For some years now, the number of companies that filter, gather and publish external content under a common topic has been steadily increasing. BuzzFeed is one of the biggest so-called web-aggregators for viral content. Frequently this content, mostly funny pictures and videos, is made available on the website without reference to the originator (which should be the least one can do). Contacting the originator in order to ask for permission is pretty much never done. The exact thing happened recently, when BuzzFeed published the article „The 30 Funniest Header Faces”, including a picture of photographer Kai Eiselein.
Image: Screenshot of the photo by Kai Eiselein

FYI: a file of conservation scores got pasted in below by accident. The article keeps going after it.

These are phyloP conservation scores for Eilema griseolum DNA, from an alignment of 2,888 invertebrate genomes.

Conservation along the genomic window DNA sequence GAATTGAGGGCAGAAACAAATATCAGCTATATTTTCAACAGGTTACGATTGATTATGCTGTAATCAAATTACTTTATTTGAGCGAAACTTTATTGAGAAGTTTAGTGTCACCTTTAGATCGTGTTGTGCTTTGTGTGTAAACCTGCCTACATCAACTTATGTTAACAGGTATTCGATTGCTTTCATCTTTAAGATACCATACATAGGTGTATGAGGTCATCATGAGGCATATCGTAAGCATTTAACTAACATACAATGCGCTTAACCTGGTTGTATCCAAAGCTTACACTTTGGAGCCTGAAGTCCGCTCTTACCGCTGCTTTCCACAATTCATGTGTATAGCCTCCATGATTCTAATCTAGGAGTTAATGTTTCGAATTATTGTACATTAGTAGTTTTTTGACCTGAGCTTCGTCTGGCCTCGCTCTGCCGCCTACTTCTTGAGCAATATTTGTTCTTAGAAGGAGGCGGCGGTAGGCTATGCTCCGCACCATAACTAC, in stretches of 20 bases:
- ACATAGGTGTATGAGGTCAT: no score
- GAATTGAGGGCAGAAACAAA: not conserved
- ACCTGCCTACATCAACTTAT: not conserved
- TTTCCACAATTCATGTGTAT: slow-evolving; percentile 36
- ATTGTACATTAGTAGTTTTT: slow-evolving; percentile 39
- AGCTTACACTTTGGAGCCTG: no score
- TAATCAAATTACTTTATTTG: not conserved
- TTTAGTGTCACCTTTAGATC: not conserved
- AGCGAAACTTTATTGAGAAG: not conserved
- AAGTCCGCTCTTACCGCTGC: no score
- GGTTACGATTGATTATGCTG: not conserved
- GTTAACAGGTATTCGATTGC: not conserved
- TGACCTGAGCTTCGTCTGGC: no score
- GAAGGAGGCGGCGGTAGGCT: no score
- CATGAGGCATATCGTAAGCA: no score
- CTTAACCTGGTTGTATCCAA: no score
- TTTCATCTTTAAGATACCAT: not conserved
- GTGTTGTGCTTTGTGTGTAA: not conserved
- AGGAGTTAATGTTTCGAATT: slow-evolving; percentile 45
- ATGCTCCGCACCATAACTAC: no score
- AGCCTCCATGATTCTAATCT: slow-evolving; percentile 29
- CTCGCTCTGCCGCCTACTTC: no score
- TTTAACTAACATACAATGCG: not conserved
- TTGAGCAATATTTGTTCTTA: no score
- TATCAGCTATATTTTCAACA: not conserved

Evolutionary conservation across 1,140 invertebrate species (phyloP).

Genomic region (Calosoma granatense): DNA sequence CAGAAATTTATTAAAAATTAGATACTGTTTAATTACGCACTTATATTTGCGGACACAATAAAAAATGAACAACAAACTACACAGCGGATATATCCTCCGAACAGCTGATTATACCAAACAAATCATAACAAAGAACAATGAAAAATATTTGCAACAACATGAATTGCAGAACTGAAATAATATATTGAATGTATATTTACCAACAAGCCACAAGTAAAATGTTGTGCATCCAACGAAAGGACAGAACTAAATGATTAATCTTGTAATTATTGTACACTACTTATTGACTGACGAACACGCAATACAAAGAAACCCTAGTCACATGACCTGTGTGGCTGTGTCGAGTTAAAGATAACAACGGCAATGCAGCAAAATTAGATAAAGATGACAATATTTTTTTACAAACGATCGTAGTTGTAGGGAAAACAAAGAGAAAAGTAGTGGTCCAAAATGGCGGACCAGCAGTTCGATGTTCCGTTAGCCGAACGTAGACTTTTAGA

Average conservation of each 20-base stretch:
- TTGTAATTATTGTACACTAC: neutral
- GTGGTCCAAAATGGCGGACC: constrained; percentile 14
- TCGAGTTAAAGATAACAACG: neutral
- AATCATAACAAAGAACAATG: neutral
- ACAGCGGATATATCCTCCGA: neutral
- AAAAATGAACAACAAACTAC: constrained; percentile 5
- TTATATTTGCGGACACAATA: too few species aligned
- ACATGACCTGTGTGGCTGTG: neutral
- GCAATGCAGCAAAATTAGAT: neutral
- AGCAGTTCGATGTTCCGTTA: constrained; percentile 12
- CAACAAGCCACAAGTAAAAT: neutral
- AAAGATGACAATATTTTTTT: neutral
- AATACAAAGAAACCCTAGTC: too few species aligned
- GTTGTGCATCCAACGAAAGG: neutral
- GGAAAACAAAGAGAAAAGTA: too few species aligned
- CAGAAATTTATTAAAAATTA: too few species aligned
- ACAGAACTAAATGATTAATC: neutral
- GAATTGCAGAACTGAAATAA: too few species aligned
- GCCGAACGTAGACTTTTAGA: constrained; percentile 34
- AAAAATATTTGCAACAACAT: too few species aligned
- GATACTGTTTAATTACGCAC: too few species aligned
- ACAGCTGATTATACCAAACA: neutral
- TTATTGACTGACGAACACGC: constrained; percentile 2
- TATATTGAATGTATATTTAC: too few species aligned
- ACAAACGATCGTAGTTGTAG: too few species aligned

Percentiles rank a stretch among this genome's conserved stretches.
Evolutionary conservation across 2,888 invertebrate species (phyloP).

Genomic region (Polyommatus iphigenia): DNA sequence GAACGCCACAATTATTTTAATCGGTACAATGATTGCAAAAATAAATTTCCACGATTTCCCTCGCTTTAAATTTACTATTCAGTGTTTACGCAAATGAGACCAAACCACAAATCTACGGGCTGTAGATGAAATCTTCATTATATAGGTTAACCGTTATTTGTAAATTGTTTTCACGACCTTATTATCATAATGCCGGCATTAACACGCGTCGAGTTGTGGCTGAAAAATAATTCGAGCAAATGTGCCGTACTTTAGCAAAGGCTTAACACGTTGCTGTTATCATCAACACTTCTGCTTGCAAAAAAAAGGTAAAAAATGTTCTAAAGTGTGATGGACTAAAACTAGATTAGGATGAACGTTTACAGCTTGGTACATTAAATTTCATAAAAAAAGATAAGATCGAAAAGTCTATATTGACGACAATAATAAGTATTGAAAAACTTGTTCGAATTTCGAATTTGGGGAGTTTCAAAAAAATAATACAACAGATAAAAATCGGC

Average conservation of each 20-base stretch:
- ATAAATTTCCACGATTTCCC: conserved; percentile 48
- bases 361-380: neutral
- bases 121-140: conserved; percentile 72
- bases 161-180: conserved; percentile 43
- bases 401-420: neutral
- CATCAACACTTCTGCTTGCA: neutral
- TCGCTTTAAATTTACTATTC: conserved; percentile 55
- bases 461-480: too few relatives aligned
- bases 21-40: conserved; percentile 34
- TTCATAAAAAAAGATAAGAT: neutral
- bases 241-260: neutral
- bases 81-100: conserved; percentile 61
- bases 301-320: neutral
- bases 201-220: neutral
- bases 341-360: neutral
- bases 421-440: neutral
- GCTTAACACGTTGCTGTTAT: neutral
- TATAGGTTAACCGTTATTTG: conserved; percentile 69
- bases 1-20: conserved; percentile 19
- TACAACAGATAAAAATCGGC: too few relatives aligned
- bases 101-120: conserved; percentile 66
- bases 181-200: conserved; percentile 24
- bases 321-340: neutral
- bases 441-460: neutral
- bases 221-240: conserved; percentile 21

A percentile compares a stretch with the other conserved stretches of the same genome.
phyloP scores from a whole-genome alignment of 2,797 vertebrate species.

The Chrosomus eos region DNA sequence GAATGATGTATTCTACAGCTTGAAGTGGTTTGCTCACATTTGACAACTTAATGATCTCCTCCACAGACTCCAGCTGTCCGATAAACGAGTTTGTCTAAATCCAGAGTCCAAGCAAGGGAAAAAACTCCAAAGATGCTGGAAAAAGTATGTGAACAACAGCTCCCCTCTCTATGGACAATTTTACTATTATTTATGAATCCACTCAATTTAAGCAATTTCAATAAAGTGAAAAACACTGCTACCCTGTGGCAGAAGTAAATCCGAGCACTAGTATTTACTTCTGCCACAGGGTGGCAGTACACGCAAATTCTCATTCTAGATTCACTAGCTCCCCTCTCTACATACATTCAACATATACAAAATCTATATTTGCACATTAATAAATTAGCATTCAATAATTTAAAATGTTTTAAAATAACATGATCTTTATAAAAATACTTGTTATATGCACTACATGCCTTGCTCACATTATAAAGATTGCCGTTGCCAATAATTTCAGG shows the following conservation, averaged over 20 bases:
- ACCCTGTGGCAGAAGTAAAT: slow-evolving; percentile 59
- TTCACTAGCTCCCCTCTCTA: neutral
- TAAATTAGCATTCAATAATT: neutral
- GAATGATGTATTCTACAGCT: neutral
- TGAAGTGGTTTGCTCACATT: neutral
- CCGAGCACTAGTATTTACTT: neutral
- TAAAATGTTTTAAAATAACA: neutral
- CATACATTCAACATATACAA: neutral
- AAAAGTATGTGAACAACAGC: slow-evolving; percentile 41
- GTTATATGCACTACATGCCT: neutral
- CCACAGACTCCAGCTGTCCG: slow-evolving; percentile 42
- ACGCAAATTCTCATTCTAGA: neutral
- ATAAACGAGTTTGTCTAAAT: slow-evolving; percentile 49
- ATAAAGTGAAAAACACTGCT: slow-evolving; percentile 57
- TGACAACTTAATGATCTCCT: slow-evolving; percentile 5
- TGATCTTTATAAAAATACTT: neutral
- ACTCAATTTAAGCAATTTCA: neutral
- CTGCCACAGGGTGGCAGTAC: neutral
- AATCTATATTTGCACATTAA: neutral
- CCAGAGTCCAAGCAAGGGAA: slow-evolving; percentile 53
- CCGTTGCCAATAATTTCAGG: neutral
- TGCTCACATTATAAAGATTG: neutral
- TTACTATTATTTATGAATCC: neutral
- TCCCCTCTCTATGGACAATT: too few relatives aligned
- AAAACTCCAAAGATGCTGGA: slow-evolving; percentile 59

Much to his surprise, the Idaho photographer found the article along with his photo and prompted the company to delete it. But it was too late. Since web-aggregators are mutually interconnected and quickly repost content, his photo spread on 61 further pages and has being viewed by millions of viewers without his permission. As a result, Kai Eiselein sued BuzzFeed for damages in the amount of $3.6 Mio. Some of you might think that the requested sum is in no relation to the damage done, or that maybe that the photo wouldn’t even be worth $10. If the photo is worthless to BuzzFeed, however, why would it be ranked among the “30 funniest”? One needs to keep in mind that web-aggregators, as any commercial page on the web, generate revenue by means of adverts. Isn’t it pathetic to enrich oneself with someone else’s work and let the originator come away empty-handed? The way I see it, the requested sum is indeed set too high, but how else can you establish a precedent in order to discourage others from doing the same in the future?